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Why you should always buy the men’s version of almost anything

Radio Flyer sells a red scooter for boys and a pink scooter for girls. Both feature plastic handlebars, three wheels and a foot brake. Both weigh about five pounds.

"The only significant difference is the price, a new report reveals. Target listed one for $24.99 and the other for $49.99.

"The scooters' price gap isn't an anomaly. The New York City Department of Consumer Affairs compared nearly 800 products with female and male versions — meaning they were practically identical except for the gender-specific packaging — and uncovered a persistent surcharge for one of the sexes. Controlling for quality, items marketed to girls and women cost an average 7 percent more than similar products aimed at boys and men.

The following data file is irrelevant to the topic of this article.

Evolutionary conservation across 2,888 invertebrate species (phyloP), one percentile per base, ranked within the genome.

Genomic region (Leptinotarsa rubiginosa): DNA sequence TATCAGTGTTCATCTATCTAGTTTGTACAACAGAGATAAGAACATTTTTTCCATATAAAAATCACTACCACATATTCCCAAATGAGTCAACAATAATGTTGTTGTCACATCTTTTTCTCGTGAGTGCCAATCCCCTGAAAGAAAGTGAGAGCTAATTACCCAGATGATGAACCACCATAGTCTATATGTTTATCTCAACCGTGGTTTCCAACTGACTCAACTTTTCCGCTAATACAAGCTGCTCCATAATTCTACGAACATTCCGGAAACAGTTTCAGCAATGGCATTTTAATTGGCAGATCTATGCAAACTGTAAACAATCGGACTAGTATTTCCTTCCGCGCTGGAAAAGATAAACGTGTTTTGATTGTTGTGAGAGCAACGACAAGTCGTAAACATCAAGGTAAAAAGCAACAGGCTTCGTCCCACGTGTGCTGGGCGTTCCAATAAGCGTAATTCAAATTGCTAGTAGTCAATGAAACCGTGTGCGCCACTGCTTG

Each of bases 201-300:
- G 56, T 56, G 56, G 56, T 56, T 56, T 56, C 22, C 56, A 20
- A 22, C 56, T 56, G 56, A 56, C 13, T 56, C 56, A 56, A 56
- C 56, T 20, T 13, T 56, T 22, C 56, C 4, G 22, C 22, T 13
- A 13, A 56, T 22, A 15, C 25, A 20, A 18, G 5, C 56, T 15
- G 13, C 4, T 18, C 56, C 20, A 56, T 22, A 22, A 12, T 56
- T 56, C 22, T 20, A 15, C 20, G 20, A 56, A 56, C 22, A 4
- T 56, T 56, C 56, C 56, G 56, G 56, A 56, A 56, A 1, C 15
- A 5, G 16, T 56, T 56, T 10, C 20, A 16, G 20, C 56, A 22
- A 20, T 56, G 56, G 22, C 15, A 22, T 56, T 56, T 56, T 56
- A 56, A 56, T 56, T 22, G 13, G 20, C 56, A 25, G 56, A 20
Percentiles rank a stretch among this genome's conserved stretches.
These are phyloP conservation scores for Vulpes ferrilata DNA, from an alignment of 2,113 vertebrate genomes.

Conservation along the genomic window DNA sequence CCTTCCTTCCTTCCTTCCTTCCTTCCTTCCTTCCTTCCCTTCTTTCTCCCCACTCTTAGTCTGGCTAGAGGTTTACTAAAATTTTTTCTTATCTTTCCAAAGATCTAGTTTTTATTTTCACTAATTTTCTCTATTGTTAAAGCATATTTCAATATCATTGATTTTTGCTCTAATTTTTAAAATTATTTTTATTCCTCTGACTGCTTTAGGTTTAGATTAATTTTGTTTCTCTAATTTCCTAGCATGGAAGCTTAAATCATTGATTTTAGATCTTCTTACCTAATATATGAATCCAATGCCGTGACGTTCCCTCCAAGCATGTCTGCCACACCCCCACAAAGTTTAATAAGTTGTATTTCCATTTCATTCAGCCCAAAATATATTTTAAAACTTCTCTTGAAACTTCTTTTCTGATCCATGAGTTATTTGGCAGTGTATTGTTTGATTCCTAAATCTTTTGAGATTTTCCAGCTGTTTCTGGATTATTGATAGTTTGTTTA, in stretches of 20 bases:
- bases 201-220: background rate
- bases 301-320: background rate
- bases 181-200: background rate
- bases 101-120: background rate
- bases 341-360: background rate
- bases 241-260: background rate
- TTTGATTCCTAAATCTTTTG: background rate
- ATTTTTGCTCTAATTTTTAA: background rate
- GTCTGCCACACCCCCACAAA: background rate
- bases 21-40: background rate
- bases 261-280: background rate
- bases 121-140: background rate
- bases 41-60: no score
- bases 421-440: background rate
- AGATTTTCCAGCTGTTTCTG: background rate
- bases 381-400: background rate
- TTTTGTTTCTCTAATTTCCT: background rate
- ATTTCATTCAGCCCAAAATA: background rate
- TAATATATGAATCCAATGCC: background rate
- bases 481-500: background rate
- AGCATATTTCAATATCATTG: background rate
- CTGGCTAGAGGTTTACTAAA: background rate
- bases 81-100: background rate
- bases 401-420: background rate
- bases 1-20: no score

"DCA Commissioner Julie Menin, who launched the investigation this summer, said the numbers show an insidious form of gender discrimination. Compounding the injustice, she said, is the wage gap. Federal data shows women in the United States earn about 79 cents for every dollar paid to men.

“'It’s a double whammy,' Menin said, 'and it’s not just happening in New York. You see in the aisles the issue is clearly applicable to consumers across the country.'”

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